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Prisoners Review: A Haunting Thriller With Great Direction
What would you do to save your children? This is one of the questions that Prisoners asks. At the first glance, this film might appear to be a by-the-numbers abduction flick, but it is much more than that.
The story is about two families who have a routine get together, that lose their respective daughters. They spend all day looking for them, but they can’t find them, and the only thing that they have to go by is a mysterious RV that they saw parked in front of a neighbor’s house.
Enter Detective Loki (Jake Gyllenhaal), who has solved every case that he has been given. He locates the RV and the only suspect they have is the owner of the RV named Alex Jones. The problem is that Alex (Paul Dano), has the mind of a 10 year old and cannot give any information, so the police must release him.
Keller Dover (Hugh Jackman), the father of one of the girls, feels Alex knows more than what he is letting on. He makes it his mission to get the information from Alex by keeping him prisoner in an abandoned building and torturing him until he gets his answers.
This is where the film does something different than other films like this. We start to feel sympathy for a man that might be either innocent or guilty. Keller does some horrific things to this person, but with his intellect, it’s like he doing this to a child.
We see the toll that this has taken on the family. Keller has become consumed by the disappearance and his wife has become a pill-popping manic-depressive. Loki is given several roadblocks and has to deal with these constant setbacks.
You’ll have your assumptions as to what you think the ending is. However, don’t be surprised if it doesn’t end how you think it will.
The thing I really love the most about this film is the atmosphere. It’s so haunting, and there is barely any sunlight. The gloomy setting matches the tone of the film, since there is nothing to be happy about in the character’s lives. It reminded me a lot of Quantic Dream’s Heavy Rain, and the plot is even somewhat similar. Huge thumbs up to cinematographer Roger Deakins.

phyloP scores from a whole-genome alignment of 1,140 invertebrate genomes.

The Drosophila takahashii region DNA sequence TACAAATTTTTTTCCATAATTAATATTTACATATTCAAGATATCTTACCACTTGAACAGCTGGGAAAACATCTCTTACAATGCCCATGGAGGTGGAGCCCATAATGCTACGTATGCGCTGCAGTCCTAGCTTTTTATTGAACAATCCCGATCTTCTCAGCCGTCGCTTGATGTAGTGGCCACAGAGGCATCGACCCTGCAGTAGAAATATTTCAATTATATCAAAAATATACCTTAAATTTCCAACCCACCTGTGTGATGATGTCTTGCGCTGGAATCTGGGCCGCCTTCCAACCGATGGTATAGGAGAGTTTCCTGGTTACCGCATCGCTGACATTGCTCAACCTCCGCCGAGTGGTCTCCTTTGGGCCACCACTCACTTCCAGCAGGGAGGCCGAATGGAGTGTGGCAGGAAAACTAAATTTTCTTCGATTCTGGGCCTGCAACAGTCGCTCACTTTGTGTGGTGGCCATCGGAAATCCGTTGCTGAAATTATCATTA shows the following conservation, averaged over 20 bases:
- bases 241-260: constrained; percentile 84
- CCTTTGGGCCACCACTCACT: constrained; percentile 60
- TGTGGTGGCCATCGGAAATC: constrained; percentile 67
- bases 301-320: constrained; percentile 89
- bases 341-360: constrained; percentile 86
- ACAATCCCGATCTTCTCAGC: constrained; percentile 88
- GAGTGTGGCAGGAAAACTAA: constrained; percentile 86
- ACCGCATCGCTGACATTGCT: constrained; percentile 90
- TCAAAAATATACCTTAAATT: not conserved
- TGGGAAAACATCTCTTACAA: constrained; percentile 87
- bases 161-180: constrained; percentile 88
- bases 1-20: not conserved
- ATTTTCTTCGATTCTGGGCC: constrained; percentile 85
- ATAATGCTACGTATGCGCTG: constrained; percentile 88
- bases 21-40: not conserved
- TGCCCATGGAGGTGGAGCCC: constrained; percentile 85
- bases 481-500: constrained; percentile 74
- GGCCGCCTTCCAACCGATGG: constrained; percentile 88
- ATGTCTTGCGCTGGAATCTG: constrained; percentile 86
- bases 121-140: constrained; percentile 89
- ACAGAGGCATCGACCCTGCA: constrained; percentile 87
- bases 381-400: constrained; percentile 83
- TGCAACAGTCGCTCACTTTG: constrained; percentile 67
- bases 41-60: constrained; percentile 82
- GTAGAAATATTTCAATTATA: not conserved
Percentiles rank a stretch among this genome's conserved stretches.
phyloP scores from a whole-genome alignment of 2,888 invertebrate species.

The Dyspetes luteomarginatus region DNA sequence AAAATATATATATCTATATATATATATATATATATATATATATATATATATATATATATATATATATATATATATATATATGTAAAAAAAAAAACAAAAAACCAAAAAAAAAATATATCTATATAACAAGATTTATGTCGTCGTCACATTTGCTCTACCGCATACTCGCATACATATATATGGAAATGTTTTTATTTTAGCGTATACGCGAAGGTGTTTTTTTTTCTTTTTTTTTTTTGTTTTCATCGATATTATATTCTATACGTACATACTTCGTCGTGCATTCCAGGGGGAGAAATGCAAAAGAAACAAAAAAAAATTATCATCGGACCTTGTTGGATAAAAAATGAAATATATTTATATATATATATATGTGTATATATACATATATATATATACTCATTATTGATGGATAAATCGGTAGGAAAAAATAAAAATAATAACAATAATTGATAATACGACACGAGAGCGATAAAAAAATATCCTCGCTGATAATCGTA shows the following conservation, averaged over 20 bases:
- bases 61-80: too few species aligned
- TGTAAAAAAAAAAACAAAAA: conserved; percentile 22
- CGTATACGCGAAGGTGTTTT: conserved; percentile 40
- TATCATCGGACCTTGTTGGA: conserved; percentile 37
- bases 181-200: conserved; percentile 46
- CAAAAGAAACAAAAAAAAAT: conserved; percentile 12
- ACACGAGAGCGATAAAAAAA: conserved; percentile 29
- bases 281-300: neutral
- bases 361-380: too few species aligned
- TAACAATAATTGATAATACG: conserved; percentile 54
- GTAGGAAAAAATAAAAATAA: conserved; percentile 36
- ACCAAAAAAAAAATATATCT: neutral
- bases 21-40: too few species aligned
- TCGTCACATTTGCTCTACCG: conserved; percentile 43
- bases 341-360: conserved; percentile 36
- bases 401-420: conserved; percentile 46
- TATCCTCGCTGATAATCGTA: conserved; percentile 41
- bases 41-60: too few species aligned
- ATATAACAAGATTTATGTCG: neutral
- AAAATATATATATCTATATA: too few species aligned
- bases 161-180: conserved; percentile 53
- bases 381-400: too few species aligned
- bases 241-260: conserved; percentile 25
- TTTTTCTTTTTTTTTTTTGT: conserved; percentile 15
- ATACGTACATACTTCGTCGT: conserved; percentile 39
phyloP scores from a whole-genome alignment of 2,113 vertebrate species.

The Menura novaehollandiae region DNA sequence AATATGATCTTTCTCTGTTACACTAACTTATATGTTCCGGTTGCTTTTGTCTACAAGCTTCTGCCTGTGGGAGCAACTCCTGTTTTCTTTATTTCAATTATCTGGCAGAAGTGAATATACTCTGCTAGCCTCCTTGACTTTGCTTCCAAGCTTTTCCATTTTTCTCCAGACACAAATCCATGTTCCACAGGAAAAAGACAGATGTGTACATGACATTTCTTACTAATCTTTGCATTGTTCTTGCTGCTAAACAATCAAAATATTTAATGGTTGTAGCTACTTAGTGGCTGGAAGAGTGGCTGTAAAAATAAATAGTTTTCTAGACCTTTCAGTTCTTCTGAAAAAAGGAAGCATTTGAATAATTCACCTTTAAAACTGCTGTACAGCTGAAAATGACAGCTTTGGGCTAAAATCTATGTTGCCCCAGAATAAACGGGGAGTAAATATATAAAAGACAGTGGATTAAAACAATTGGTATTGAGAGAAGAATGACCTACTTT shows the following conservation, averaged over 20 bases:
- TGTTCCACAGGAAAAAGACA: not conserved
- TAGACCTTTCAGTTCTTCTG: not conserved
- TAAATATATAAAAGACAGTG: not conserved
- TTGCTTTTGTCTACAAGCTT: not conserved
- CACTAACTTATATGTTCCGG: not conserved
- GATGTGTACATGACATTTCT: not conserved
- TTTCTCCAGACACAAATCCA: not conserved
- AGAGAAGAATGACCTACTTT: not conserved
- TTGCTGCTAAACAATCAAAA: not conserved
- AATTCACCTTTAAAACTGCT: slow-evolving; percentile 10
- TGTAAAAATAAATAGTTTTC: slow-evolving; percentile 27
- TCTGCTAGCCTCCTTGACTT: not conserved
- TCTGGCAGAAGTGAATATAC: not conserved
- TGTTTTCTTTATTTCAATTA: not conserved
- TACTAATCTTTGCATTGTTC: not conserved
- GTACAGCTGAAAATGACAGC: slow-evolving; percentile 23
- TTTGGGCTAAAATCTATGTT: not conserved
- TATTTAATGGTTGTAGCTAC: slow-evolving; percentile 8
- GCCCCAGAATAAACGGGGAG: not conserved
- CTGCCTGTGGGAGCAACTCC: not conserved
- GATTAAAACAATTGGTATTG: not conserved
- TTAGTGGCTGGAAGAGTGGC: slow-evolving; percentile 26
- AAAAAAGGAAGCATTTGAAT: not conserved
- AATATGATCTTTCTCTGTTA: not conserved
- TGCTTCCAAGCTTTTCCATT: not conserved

I will admit that the plot is nothing new, but the film always keeps you on the edge of your seat. Director Denis Villeneuve films this in such a way that I was never bored, and the runtime of 153 minutes flew by pretty quickly. With the children’s lives at stake, there is a time factor, so the suspense never stops. I haven’t seen Incendies, but after this film, I’m interested in seeing Villeneuve’s other work.
The performances were quite good. Hugh Jackman is doing some of his best work here, and I feel it’s even better than last year’s Les Misérables. I would love to see him nominated for this role, but I doubt it will happen. In a similar fashion, Gyllenhaal brings a lot to the brooding detective Loki.
I was very intrigued by the movie with the trailer. I was cautious though, because I thought it might be another generic movie. But thankfully, I was pleasantly surprised. In much lesser hands, this film could have been destined for the discount bin.
This film will have you questioning how far you will go, and it is a great exercise in emotional exploration. The thrills are quite genuine and never feel forced. I don’t see it becoming a classic, but I wouldn’t be surprised if people are talking about this film for a while after its release.